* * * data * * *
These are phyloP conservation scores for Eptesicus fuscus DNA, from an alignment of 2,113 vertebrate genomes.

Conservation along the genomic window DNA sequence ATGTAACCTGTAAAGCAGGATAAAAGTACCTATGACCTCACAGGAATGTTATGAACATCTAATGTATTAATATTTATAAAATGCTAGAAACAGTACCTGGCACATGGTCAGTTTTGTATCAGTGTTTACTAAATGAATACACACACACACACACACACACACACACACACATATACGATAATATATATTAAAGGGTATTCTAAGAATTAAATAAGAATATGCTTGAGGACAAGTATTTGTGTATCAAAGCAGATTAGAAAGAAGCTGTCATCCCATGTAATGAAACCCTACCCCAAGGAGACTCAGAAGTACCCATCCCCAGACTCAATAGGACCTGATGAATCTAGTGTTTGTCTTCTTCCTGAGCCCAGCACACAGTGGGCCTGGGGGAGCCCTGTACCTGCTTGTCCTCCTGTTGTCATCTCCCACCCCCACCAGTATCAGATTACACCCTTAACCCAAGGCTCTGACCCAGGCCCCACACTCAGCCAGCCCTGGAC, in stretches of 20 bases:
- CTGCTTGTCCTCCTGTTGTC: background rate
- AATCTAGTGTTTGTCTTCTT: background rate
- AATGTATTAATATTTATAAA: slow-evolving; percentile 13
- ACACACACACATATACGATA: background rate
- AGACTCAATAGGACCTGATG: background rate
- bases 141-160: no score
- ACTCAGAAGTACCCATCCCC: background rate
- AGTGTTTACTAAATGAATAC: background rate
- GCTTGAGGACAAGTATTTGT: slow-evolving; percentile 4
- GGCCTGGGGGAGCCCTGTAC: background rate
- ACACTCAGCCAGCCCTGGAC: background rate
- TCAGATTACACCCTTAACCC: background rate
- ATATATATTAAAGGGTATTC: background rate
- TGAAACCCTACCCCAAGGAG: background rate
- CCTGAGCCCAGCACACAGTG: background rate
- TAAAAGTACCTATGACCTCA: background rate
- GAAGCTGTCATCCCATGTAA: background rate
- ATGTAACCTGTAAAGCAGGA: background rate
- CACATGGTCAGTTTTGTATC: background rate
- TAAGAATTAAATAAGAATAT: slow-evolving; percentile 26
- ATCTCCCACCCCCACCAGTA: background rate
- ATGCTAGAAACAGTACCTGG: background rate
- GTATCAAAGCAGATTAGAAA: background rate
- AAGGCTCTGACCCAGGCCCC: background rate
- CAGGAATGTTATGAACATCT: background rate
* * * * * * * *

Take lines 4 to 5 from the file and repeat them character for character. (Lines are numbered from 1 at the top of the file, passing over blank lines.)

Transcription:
- AATCTAGTGTTTGTCTTCTT: background rate
- AATGTATTAATATTTATAAA: slow-evolving; percentile 13